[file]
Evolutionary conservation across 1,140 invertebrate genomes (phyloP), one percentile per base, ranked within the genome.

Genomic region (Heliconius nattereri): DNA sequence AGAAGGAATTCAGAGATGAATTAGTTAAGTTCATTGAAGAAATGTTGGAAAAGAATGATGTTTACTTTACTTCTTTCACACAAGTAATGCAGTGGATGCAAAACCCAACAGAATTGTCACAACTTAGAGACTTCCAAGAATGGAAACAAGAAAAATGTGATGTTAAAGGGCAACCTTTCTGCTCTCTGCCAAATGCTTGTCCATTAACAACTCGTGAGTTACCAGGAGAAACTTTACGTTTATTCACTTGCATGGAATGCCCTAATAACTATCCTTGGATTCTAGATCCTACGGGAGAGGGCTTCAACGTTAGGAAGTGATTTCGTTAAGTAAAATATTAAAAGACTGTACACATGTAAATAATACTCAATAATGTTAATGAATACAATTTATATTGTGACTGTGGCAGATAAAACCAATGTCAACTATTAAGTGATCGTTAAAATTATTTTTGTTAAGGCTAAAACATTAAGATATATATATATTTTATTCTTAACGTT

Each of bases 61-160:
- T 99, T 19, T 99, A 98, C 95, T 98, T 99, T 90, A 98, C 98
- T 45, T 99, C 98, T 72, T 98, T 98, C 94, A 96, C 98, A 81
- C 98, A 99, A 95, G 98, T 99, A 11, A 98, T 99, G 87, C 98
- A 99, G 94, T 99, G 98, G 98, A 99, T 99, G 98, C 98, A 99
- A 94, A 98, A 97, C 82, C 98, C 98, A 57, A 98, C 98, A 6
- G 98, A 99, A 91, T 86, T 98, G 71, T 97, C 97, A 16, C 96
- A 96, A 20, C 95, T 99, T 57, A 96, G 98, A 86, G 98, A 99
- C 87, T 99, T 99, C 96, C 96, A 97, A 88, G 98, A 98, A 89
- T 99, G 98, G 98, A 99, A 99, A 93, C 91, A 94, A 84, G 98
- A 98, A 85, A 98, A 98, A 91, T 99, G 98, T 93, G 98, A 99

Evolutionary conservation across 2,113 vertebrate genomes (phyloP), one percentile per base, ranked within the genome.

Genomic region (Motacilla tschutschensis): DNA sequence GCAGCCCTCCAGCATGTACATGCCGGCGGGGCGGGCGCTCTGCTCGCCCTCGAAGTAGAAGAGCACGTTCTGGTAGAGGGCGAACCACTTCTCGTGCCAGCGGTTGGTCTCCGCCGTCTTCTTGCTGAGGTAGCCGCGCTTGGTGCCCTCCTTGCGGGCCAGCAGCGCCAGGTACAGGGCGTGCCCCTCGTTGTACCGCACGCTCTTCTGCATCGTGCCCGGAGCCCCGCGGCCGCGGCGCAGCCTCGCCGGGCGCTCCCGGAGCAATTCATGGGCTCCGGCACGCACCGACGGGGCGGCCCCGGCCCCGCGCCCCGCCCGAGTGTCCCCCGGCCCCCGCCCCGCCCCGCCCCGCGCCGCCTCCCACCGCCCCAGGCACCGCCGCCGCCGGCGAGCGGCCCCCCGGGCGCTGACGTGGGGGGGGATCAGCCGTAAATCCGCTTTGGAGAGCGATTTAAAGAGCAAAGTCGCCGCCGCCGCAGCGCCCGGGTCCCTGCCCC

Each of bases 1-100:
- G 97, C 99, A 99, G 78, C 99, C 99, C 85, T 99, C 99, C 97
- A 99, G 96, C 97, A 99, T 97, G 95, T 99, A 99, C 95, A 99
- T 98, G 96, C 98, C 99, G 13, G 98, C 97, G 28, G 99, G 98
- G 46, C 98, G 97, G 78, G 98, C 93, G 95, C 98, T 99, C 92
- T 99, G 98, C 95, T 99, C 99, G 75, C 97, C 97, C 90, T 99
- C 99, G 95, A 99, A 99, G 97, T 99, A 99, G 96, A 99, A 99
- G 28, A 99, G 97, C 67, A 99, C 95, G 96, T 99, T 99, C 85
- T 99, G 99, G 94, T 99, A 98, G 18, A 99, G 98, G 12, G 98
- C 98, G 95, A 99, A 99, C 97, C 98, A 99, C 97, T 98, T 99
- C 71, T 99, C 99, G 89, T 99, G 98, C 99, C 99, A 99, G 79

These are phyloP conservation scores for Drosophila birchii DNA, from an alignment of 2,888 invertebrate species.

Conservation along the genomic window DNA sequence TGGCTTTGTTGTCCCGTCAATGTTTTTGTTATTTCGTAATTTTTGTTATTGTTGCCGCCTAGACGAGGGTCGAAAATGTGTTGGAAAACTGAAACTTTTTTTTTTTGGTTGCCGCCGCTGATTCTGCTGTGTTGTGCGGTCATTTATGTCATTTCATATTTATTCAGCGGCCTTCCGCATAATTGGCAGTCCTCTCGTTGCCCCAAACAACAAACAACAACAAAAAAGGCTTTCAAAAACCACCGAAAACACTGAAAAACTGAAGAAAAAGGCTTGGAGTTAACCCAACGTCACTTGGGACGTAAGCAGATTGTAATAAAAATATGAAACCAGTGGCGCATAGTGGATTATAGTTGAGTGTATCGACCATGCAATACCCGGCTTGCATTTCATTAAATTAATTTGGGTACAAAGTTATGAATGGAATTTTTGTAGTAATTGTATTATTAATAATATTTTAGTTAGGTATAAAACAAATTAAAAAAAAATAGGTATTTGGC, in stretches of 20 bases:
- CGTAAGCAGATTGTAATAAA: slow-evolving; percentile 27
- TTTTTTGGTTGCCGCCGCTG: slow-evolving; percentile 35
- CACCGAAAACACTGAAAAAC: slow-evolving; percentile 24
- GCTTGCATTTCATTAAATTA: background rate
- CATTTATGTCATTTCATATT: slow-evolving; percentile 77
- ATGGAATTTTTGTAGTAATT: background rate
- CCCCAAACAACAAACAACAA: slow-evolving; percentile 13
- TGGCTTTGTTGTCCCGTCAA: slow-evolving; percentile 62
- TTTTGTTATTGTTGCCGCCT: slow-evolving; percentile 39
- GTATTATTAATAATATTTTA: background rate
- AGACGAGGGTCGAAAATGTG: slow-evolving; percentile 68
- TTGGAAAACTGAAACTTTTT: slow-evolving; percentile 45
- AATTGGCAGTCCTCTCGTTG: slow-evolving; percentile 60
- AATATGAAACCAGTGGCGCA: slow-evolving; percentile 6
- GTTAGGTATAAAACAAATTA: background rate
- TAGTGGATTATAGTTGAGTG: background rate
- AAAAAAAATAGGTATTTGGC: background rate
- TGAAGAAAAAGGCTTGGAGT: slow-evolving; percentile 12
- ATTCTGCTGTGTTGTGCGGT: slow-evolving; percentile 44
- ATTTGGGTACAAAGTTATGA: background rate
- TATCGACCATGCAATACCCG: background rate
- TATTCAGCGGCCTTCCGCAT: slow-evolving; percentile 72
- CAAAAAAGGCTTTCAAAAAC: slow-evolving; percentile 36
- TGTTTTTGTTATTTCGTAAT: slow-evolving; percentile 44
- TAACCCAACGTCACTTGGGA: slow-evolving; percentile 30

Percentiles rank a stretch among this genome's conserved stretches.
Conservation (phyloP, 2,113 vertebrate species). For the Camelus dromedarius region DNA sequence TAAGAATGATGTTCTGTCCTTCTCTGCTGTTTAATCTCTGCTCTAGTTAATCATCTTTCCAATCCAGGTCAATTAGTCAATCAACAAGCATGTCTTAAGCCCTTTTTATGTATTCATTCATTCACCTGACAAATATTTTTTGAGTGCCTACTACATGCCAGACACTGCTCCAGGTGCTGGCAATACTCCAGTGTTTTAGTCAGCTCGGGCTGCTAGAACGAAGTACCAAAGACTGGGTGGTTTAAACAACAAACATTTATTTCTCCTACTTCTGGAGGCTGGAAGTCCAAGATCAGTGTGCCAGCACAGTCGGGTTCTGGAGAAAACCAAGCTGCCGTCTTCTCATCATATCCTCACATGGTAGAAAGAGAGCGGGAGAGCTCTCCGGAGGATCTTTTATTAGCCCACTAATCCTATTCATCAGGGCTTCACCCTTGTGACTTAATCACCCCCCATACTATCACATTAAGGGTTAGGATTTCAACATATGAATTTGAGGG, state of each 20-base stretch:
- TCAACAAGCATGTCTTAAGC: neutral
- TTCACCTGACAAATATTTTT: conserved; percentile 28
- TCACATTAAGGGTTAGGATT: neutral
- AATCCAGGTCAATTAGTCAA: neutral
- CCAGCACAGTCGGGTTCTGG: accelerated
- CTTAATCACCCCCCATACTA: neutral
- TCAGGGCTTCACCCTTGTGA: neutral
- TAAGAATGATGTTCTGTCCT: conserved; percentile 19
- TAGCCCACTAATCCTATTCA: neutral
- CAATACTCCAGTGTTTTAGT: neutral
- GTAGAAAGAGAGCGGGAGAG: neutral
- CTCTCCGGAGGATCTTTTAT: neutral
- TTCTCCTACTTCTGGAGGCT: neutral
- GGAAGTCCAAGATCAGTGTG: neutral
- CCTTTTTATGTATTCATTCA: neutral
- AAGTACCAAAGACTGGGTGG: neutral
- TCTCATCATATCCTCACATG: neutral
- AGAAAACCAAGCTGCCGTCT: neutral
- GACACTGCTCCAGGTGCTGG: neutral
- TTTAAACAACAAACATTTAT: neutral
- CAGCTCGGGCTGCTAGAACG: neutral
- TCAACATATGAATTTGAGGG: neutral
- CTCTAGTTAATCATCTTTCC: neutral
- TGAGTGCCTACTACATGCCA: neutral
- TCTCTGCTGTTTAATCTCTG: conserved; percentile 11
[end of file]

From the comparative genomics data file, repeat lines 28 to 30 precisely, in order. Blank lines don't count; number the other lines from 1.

Conservation along the genomic window DNA sequence TGGCTTTGTTGTCCCGTCAATGTTTTTGTTATTTCGTAATTTTTGTTATTGTTGCCGCCTAGACGAGGGTCGAAAATGTGTTGGAAAACTGAAACTTTTTTTTTTTGGTTGCCGCCGCTGATTCTGCTGTGTTGTGCGGTCATTTATGTCATTTCATATTTATTCAGCGGCCTTCCGCATAATTGGCAGTCCTCTCGTTGCCCCAAACAACAAACAACAACAAAAAAGGCTTTCAAAAACCACCGAAAACACTGAAAAACTGAAGAAAAAGGCTTGGAGTTAACCCAACGTCACTTGGGACGTAAGCAGATTGTAATAAAAATATGAAACCAGTGGCGCATAGTGGATTATAGTTGAGTGTATCGACCATGCAATACCCGGCTTGCATTTCATTAAATTAATTTGGGTACAAAGTTATGAATGGAATTTTTGTAGTAATTGTATTATTAATAATATTTTAGTTAGGTATAAAACAAATTAAAAAAAAATAGGTATTTGGC, in stretches of 20 bases:
- CGTAAGCAGATTGTAATAAA: slow-evolving; percentile 27
- TTTTTTGGTTGCCGCCGCTG: slow-evolving; percentile 35